The trial court's basis for finding King Frazier a trespasser was the homeowners' association rules requiring that residents register before getting a pool key card, and accompany any guests invited to the pool. The aunt did neither in this case, but she claimed never to have been informed of such requirements. She also stated that she had frequently allowed her family to use her key card to gain access to the pool, and that the pool was often open and unlocked so that anyone could get in even without a key card. "An invitation may arise from known customary use, and it may be inferred from conduct or from any state of facts upon which it naturally and necessarily arises." (Citation omitted.) Chambers v. Peacock Constr. Co., 115 Ga.App. 670, 676 (3) (155 S.E.2d 704) (1967).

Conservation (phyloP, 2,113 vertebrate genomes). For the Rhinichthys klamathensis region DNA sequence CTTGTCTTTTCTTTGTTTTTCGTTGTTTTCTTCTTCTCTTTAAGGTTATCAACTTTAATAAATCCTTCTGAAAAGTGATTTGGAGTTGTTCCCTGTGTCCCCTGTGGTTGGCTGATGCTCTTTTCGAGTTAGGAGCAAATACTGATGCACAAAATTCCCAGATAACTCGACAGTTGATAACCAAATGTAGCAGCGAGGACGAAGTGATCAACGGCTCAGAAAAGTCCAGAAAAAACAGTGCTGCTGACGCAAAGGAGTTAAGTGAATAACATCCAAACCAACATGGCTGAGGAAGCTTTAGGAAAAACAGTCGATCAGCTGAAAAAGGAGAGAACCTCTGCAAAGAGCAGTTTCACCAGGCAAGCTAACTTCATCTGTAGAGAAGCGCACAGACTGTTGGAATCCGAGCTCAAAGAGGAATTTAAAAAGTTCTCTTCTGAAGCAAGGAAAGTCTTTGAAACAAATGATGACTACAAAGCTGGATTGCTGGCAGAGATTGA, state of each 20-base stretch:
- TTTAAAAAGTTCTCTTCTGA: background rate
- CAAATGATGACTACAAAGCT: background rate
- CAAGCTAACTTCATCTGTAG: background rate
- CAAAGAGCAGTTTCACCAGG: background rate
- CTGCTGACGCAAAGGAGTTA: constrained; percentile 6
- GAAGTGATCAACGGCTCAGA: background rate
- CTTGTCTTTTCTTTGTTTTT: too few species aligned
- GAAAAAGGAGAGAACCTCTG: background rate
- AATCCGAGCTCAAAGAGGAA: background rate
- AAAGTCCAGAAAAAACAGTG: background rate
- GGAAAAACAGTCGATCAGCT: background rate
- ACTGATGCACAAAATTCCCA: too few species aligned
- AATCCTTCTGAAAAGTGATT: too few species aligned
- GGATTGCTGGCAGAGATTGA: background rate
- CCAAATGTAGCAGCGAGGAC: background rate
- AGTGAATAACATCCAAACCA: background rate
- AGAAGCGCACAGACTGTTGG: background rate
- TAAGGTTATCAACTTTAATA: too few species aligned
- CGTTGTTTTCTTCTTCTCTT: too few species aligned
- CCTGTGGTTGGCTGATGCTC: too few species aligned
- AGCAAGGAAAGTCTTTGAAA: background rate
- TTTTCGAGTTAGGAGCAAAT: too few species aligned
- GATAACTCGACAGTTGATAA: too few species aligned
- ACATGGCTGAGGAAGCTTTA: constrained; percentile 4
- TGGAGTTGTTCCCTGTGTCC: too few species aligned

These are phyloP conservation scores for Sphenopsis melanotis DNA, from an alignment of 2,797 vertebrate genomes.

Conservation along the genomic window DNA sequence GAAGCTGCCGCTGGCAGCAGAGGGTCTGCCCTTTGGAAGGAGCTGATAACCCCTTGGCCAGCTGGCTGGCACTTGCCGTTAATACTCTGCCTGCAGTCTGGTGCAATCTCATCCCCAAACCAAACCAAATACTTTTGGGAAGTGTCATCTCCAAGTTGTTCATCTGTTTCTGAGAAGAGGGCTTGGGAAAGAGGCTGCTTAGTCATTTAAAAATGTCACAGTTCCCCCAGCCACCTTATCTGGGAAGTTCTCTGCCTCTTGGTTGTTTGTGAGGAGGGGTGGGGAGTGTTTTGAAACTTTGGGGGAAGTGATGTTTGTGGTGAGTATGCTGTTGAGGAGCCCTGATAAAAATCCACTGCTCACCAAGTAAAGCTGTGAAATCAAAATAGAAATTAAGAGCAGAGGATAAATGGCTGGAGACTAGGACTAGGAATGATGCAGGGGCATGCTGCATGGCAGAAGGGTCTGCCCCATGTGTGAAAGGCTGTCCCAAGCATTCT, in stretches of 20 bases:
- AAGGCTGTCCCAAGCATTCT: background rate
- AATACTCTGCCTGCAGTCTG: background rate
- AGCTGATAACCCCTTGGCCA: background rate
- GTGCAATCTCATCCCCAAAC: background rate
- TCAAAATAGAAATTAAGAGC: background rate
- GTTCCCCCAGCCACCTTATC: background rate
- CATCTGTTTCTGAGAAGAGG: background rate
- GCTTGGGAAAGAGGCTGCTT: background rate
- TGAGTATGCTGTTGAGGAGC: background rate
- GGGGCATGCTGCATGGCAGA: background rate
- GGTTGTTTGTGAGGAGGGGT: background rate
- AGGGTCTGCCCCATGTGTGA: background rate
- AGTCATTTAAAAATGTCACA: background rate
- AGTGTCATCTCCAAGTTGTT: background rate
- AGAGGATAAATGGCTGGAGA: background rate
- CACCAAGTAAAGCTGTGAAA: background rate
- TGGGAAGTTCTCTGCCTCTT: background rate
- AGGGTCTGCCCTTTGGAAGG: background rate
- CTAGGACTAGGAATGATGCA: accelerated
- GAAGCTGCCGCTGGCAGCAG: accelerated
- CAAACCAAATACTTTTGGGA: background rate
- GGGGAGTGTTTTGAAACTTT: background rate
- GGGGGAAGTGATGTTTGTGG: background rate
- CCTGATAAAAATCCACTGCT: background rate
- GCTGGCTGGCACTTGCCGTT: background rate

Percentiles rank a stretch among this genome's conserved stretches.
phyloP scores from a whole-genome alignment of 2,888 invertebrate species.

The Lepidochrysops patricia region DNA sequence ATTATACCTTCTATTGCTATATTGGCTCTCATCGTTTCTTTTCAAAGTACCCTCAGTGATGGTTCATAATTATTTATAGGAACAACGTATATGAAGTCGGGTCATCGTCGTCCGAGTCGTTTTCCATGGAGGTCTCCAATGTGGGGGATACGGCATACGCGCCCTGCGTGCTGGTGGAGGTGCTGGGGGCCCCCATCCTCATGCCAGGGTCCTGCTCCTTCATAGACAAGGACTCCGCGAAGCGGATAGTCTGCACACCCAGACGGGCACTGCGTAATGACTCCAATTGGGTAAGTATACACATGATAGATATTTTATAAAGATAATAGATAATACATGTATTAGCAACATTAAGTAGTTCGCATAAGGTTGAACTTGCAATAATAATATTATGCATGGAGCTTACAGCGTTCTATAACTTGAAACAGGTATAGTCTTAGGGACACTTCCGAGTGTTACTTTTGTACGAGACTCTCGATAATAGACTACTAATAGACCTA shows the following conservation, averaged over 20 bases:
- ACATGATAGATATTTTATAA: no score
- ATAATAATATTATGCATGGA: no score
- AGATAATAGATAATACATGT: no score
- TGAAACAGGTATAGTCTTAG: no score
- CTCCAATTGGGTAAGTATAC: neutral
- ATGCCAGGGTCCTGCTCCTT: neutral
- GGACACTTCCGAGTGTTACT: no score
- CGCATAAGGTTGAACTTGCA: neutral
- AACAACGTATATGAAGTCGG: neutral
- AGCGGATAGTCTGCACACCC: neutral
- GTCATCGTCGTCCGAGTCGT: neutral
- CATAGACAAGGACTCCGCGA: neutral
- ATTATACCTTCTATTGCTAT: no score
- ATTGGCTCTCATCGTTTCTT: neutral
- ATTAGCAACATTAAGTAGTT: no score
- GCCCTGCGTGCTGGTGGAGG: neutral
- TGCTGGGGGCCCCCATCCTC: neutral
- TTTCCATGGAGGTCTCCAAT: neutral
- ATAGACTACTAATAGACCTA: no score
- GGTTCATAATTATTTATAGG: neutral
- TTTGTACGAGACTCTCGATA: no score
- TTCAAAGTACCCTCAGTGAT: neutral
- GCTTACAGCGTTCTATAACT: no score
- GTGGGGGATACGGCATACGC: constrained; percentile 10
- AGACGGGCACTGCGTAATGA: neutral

It thus appears at least a jury question existed as to whether King Frazier was a trespasser or invitee. However, even assuming King Frazier was an invitee, the trial court correctly concluded that the appellees were entitled to summary judgment on the grounds they had not been negligent in any fashion.

         The appellant contends the appellees had been negligent in three ways: 1. by failing to have a lifeguard present; 2. by failing to have a safety rope with floats demarcating the change in slope from the beginner's area of the pool (having a depth of three feet or less) to the shallow area of the pool (having a depth of five feet or less); and 3. by failing to post a sign displaying the pool's address. With regard to the need for a lifeguard, it was undisputed that the appellees posted signs at the pool that no lifeguard was present, and that the applicable safety regulations for swimming pools did not require the provision of a lifeguard for the type of pool maintained by the appellees at Godley Park.